DISA’s Infrastructure as Code Partnerships Aim to Speed Up Defense Cloud Adoption
Microsoft and Amazon Web Services are working to create preconfigured templates for defense agencies.
Microsoft and Amazon Web Services are assisting the Defense Information Systems Agency’s Cloud Computing Program Office under recent agreements for the Defense Department’s Cloud Infrastructure as Code project, according to an announcement.
Under two Collaborative Research and Development Agreements, Microsoft and AWS will develop preconfigured, preauthorized environments to facilitate faster cloud adoption, DISA CCPO told Nextgov in an email. The two CRADAs were fully executed in December, according to CCPO.
Microsoft announced the collaboration in a Tuesday blog post; a spokesperson for AWS declined to comment. DoD Cloud IaCs currently support Microsoft Azure, while an AWS baseline is under development, according to CCPO’s website.
“The Microsoft and AWS CRADAs will provide a means for DISA and the Cloud Service Providers to collaborate, exchange beneficial technology, information, and share resources to mature the DoD Cloud IaC for accelerated consumption of cloud services by DoD entities,” CCPO said.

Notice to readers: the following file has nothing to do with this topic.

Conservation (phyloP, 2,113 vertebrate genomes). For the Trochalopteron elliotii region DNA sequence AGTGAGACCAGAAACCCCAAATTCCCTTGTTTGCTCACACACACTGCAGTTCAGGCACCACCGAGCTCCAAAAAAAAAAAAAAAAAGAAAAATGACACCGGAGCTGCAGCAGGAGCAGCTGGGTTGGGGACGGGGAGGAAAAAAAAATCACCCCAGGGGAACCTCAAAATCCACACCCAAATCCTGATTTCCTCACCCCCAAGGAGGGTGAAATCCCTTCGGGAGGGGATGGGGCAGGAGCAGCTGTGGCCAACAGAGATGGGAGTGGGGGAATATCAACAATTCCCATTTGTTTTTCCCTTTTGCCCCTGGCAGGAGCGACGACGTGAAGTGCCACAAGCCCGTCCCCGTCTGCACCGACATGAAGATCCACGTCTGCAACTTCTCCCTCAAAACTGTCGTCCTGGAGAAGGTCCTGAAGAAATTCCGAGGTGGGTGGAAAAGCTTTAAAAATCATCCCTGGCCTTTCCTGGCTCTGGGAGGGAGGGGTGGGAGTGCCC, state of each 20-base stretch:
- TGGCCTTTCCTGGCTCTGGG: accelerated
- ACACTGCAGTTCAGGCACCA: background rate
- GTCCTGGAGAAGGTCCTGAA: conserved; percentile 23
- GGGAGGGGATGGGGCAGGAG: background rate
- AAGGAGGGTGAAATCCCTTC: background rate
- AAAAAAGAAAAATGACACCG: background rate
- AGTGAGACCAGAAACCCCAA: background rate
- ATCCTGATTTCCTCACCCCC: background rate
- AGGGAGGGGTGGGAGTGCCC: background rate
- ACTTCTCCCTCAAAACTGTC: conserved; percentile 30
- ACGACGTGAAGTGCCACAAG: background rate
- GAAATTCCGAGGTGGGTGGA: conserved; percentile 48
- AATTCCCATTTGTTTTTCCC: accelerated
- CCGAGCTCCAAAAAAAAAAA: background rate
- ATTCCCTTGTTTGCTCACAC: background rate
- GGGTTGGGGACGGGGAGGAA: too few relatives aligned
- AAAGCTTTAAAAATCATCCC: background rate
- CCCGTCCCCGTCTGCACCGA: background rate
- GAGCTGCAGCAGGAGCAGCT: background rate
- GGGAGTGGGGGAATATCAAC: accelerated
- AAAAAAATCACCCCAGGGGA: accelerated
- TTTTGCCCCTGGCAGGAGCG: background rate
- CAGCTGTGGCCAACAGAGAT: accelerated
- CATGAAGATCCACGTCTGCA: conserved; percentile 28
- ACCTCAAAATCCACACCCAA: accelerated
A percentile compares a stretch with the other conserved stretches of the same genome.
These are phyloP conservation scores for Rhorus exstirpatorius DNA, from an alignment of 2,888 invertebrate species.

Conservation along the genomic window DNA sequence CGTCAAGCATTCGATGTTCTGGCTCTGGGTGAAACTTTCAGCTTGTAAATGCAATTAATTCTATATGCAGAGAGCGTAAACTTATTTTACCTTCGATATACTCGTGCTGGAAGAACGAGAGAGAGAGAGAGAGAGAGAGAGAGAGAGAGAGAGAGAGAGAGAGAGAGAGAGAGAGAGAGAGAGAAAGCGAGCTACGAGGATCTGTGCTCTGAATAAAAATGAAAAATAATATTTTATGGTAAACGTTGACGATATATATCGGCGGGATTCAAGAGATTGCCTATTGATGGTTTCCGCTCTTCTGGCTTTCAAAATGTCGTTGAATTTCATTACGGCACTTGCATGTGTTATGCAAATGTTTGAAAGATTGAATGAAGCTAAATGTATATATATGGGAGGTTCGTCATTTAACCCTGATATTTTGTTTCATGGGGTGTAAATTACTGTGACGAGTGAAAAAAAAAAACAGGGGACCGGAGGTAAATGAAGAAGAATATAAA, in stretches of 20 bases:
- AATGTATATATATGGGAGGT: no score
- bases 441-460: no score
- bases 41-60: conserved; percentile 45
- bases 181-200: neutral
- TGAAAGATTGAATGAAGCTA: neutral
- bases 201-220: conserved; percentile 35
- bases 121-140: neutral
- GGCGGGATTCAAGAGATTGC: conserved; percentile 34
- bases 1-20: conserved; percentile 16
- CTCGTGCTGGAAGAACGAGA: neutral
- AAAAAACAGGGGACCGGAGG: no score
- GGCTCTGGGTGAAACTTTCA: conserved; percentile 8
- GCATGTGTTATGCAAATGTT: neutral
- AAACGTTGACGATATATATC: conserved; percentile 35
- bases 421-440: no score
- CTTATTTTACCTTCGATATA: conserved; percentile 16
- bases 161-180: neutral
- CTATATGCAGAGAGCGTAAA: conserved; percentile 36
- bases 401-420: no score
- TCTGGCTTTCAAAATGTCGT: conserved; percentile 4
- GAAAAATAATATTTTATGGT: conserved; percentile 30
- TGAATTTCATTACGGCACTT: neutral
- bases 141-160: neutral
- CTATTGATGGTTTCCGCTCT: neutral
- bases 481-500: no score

DoD Cloud IaC uses automation to cut down on the often months-long and repetitious process of designing, deploying, configuring and securing cloud environments, CCPO said. The program is an example of DevSecOps that supports the chief information officer’s priorities for software modernization, CCPO said.
In Microsoft’s blog post, Tom Keane, corporate vice president for Azure Global, wrote the IaC templates will not only shorten deployment timelines, but also provide continuous monitoring, compliance, and “supporting architecture standardization across all Impact Levels and data classifications.”
“Rather than worrying about networks, identity, and operating systems, the Department of Defense Cloud Infrastructure as Code Environment for Azure allows the Sustainment Management System team to focus on the application and delivering our capabilities into our partners’ hands,” Eric R. Mixon, a computer scientist with the U.S. Army Engineer Research and Development Center’s Construction Engineering Research Laboratory, said in a statement included in the blog post.